’—he held a position of as unquestioned honor and reverence as that of Goethe
or Jean Paul
This was the more remarkable, as he rarely attended public meetings, seldom volunteered counsel or action, and was not seen very much in public.
But his weight was always thrown on the right side; he took an unfeigned interest in public matters, always faithful to the traditions of his friend Sumner
; and his purse was always easily opened for all good works.
On one occasion there was something like a collision of opinion between him and the city government, when it was thought necessary for the widening of Brattle Street to remove the ‘spreading chestnut-tree’ that once stood before the smithy of the village blacksmith, Dexter Pratt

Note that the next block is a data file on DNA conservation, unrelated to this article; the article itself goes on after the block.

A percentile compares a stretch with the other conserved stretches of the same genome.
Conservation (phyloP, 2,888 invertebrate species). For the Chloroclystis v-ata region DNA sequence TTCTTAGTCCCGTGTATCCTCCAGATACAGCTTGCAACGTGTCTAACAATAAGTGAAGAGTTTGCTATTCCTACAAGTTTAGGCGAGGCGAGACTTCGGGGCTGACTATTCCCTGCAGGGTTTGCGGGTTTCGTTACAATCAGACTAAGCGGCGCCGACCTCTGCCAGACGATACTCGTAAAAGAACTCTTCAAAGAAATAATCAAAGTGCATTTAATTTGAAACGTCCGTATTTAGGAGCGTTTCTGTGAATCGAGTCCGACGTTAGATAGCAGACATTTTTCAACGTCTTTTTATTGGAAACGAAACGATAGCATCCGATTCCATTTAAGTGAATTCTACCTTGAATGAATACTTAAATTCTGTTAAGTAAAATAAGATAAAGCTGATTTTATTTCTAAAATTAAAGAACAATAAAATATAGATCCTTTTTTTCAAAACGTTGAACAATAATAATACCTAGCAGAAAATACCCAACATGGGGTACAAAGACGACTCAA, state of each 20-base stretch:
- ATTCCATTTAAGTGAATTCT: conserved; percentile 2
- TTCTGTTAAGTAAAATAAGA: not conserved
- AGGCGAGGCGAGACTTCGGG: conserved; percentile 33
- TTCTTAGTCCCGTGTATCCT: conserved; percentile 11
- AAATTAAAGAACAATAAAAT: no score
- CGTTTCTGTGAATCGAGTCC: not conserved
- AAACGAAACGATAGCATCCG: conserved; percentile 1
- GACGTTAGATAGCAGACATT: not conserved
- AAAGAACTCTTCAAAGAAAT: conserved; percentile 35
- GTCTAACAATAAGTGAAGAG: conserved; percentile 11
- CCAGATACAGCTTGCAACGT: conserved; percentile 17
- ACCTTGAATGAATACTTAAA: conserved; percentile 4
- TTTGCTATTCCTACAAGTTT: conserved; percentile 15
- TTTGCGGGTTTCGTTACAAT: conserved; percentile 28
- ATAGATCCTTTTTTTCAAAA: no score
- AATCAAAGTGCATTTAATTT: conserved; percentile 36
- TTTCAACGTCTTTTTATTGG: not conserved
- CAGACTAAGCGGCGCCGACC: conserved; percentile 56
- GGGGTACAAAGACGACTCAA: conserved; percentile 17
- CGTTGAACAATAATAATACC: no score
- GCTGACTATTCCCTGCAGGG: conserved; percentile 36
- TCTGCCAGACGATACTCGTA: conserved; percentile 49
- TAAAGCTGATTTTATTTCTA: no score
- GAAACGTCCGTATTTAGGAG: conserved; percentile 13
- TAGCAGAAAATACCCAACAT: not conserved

The poet earnestly expostulated; the tree fell, nevertheless; but by one of those happy thoughts which sometimes break the monotony of municipal annals, it was proposed to the city fathers that the children of the public schools should be invited to build out of its wood, by their small subscriptions, a great armchair for the poet's study.
The unexpected gift, from such a source, salved the offence, but it brought with it a penalty to Mr. Longfellow
's household, for the kindly bard gave orders that no child who wished to see the chair should be excluded; and